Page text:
A Spiritual Checkup: Do you need one?

checkup-square-291x300A checkup is generally understood as when a person goes to a doctor for an examination to make sure they are healthy.

A checkup is often scheduled.  When date and time are given for a checkup, for the most part, the person keeps this appointment.  The person takes seriously their health. They want to know the status of their health.

As a race, humans desire to live long, healthy lives, and thriving lives.

Do we take the same approach to our spiritual lives?  If not, why?  Perhaps it’s our longing or lack thereof.

A spiritual checkup is simple:

  1. Do we long for God (Psalm 42:1-2)?
  2. Do we engage in those spiritual disciplines which are designed to draw us nearer to God (Scripture reading, prayer, meditation, etc)?
  3. Do we serve one another in love?  Do we serve the least of these?  How do we serve the strangers among us?

Christ, the One who called us to himself, says that love for God and love for our neighbor are what really matters (Matthew 22:34-40).

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What is the Point of a Martin Luther King JR Holiday?

If not to challenge all of us to recognize and celebrate the brotherhood of all humanity, despite one’s ethnicity, nationality, race, gender, socioeconomic status, religion, politic bent–and in the process, we create safer space for all.

It’s time for us to seek to understand our differences and eliminate the “other.”  We tend to fear what we do not understand.

True love drives out fear, and love seeks to understand so that there will be no fear.

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Merry Christmas!!!

And in the same region there were shepherds out in the field, keeping watch over their flock by night. And an angel of the Lord appeared to them, and the glory of the Lord shone around them, and they were filled with great fear. And the angel said to them, “Fear not, for behold, I bring you good news of great joy that will be for all the people. For unto you is born this day in the city of David a Savior, who is Christ the Lord.And this will be a sign for you: you will find a baby wrapped in swaddling cloths and lying in a manger.” And suddenly there was with the angel a multitude of the heavenly host praising God and saying,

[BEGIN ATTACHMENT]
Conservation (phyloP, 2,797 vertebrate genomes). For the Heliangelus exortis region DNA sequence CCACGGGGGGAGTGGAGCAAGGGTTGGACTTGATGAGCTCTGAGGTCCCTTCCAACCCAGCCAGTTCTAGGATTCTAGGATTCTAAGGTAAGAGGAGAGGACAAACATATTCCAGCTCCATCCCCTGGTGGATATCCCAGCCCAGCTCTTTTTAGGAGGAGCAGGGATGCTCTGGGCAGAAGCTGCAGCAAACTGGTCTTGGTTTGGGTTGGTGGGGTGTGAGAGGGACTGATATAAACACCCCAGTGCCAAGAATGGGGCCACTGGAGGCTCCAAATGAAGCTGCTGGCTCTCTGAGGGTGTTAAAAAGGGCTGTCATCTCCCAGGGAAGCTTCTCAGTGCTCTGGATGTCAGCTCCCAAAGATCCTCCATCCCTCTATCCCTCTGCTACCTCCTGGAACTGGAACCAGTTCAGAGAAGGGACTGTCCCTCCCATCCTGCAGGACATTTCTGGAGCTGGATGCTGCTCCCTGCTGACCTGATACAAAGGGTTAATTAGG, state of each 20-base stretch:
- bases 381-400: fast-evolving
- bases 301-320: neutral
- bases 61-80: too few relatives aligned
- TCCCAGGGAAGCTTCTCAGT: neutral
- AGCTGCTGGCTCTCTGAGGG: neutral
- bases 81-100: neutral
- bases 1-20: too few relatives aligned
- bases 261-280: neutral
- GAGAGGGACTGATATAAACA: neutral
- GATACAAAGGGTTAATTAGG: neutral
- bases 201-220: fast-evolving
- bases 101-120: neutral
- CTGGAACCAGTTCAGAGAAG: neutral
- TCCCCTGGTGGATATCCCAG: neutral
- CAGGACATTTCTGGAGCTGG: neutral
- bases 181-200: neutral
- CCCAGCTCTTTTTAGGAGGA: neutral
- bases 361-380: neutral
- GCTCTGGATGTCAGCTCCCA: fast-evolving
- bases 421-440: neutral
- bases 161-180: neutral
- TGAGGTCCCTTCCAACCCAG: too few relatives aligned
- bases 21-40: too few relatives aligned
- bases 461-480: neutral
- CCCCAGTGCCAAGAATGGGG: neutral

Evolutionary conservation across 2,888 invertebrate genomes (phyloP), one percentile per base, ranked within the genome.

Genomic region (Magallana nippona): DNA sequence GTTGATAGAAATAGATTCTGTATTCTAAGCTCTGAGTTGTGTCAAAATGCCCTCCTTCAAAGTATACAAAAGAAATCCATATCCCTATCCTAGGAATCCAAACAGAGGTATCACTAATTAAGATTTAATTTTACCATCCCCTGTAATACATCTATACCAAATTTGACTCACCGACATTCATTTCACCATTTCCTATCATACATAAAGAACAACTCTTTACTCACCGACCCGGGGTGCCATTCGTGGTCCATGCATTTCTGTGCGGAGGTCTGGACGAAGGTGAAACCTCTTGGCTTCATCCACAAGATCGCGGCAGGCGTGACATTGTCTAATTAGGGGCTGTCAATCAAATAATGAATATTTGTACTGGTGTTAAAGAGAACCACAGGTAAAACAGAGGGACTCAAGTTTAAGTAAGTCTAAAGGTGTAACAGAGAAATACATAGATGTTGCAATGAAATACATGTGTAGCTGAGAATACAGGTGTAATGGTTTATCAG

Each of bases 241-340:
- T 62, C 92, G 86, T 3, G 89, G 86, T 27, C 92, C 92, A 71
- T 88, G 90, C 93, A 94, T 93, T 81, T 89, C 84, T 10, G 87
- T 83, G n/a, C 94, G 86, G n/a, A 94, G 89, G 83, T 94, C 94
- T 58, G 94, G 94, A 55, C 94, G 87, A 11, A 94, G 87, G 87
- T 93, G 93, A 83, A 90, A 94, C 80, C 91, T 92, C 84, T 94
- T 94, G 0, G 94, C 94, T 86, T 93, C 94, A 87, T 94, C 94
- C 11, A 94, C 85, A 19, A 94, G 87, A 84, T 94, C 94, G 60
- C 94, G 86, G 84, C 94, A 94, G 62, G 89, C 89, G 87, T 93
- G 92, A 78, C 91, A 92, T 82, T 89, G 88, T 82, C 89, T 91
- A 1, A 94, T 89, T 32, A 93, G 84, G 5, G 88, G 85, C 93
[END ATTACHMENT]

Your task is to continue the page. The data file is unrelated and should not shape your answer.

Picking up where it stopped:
“Glory to God in the highest,
    and on earth peace among those with whom he is pleased!” –Luke 2:8-14 ESV, bold added

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Book Review: “Who is this Man?” by John Ortberg

  • 9780310340492_p0_v4_sPaperback: 224 pages
  • Publisher: Zondervan; Reprint edition (November 4, 2014)
  • Language: English
  • ISBN-10: 0310340497
  • ISBN-13: 978-0310340492
  • Product Dimensions: 5.5 x 0.6 x 8.5 inches

 

An Overview

A few weeks ago, with Christmas around the corner, I wanted to read a book on the life of Jesus. I had purchased John Ortberg’s Who Is This Man? The Unpredictable Impact of the Inescapable Jesus a couple of years back. It was sitting on my shelf.

While a number of Ortberg’s titles are in my collection, Who Is This Man? is the first I’ve read in its entirety. Ortberg explores how the life of Jesus has impacted human life and history, from humanity’s dignity, to the arts, culture, government, marriage, education, womanhood, etc. Along the way, Ortberg interacts with a number of authors here and there, from different traditions and so on.

A Critique

As mentioned above, this is my first Ortberg in its entirety. He did not disappoint. Who Is This Man? reads quite well. While written on the bottom shelf, so to speak, the reader gets the impression that the book is well researched.

I was reminded once again, especially with Christmas only days away, of the impact of the life of Jesus, Immanuel, “God with us” (Isa. 7:14; see Matt. 1:23).  Ortberg does an outstanding job of reminding us of this. We tend to forget this. Only consider the calendar and how we refer to someone’s death. “Joseph Stalin died in the year of our Lord 1953” (p. 181).

Before the “Epilogue: A Staggering Idea,” Ortberg titles the three preceding chapters, beginning with “Friday,” “Saturday,” and “Sunday,” respectively. I like the concluding structure to the book. For the most part I get “Friday” and “Sunday” but thought he could’ve done more with “Saturday.” Of course there are the silence, disappointment, and despair of “Saturday.” But I believe Ortberg missed a great opportunity to point to Jesus as our Sabbath, our Rest, if you will. “On the Sabbath they rested according to the commandment” (Luke 23:56 ESV). Now reflect on Matthew 11:28-30 and Jesus invitation to rest in him.

At any rate, I commend Ortberg’s Who Is This Man? The Unpredictable Impact of the Inescapable Jesus. We really need to be reminded of how Jesus has indeed impacted human life and history. It’s not just about a book.

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